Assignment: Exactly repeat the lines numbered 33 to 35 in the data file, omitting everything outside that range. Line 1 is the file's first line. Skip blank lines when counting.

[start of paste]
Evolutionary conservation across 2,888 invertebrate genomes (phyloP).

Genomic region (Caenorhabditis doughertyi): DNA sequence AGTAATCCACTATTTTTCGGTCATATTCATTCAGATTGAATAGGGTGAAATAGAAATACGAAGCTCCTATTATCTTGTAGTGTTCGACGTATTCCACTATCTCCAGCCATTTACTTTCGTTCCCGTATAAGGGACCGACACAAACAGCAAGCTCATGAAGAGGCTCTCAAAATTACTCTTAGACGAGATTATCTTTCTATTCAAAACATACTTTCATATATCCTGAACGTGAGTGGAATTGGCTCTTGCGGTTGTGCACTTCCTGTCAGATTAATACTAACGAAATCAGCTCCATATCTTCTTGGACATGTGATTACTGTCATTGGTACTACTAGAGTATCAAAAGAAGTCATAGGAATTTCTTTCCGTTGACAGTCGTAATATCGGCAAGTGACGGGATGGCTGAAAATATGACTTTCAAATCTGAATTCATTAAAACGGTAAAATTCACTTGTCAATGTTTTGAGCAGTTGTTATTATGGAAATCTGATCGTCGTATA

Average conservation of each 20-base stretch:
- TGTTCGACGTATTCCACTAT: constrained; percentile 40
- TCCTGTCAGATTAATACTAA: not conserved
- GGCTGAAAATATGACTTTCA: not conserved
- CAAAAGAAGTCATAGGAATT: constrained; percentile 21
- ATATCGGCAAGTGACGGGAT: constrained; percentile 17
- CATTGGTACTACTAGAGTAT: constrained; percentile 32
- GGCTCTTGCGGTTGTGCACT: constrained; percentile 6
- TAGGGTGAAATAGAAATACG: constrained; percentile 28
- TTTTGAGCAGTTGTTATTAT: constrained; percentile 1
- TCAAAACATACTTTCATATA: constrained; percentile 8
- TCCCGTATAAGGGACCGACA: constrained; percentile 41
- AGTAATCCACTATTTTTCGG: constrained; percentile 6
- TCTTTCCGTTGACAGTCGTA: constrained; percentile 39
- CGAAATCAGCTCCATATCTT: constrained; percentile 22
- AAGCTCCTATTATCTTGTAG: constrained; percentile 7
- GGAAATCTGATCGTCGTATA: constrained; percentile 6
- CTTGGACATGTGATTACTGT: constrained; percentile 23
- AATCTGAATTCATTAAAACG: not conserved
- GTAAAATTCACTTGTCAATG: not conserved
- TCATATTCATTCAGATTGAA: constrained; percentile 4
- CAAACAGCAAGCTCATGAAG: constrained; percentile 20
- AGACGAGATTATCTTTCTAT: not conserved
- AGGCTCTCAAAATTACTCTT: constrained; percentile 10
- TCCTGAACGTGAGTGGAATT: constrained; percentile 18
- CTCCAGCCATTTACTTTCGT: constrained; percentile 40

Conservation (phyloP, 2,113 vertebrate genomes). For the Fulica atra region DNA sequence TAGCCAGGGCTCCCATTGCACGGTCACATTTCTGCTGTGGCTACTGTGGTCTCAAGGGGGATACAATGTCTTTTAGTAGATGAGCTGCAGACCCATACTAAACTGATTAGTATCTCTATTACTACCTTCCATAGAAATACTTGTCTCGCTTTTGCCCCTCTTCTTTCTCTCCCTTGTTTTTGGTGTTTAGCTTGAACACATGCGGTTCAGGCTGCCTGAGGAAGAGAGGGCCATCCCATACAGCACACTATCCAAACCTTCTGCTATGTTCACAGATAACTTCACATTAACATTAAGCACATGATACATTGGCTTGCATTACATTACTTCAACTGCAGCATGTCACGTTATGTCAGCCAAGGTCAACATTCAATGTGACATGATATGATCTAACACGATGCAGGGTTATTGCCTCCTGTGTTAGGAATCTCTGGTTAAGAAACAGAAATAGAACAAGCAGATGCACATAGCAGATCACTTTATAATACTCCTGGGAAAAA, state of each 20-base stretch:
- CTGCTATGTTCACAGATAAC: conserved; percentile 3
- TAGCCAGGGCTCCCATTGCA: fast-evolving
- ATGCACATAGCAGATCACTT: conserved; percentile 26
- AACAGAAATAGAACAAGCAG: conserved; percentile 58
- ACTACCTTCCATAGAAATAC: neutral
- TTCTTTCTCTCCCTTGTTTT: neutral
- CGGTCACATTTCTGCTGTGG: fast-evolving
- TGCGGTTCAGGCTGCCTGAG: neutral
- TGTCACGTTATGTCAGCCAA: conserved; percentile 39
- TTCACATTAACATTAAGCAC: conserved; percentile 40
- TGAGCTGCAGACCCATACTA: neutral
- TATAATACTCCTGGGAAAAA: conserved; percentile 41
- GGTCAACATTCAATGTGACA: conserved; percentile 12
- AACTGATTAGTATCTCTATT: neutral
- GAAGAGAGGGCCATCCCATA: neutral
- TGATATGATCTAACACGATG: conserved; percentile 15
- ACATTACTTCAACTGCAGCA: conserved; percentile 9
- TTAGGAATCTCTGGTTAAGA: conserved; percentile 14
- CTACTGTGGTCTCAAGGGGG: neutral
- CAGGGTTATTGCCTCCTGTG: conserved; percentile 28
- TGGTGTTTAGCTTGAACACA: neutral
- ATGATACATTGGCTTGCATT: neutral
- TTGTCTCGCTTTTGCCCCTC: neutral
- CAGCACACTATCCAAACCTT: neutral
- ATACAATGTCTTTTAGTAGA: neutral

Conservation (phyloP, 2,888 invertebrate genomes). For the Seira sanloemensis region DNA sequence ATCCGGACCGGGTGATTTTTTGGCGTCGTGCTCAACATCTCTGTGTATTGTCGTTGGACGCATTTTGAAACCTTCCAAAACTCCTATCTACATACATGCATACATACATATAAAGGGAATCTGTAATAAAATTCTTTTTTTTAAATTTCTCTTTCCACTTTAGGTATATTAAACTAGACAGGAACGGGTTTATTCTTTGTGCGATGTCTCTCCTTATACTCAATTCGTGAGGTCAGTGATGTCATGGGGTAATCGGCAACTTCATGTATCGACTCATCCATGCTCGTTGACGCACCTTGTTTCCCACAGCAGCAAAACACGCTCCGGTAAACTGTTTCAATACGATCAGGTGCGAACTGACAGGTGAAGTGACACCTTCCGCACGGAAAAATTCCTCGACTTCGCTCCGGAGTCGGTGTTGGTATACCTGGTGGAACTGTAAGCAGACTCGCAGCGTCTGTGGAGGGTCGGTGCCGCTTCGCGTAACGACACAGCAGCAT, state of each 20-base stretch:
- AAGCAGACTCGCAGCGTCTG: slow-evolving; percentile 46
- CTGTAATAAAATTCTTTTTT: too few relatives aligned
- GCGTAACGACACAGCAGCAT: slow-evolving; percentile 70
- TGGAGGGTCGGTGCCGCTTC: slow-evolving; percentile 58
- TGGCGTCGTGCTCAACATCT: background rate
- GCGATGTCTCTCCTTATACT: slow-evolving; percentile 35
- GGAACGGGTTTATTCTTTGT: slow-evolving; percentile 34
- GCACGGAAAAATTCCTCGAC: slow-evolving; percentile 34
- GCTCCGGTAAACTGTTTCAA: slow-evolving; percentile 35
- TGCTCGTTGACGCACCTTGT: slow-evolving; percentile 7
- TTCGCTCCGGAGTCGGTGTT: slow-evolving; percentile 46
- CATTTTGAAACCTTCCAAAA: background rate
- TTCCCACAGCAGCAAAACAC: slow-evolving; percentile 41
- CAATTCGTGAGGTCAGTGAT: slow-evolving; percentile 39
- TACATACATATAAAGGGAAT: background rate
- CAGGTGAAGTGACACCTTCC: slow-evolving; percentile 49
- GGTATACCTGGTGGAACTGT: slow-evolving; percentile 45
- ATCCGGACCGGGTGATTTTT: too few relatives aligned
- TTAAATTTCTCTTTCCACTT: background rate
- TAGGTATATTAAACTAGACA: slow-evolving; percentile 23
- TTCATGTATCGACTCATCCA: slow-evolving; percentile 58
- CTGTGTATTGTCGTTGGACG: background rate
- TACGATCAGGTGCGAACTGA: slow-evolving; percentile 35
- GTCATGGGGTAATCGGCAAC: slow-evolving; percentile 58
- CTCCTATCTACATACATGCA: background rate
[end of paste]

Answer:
- AACAGAAATAGAACAAGCAG: conserved; percentile 58
- ACTACCTTCCATAGAAATAC: neutral
- TTCTTTCTCTCCCTTGTTTT: neutral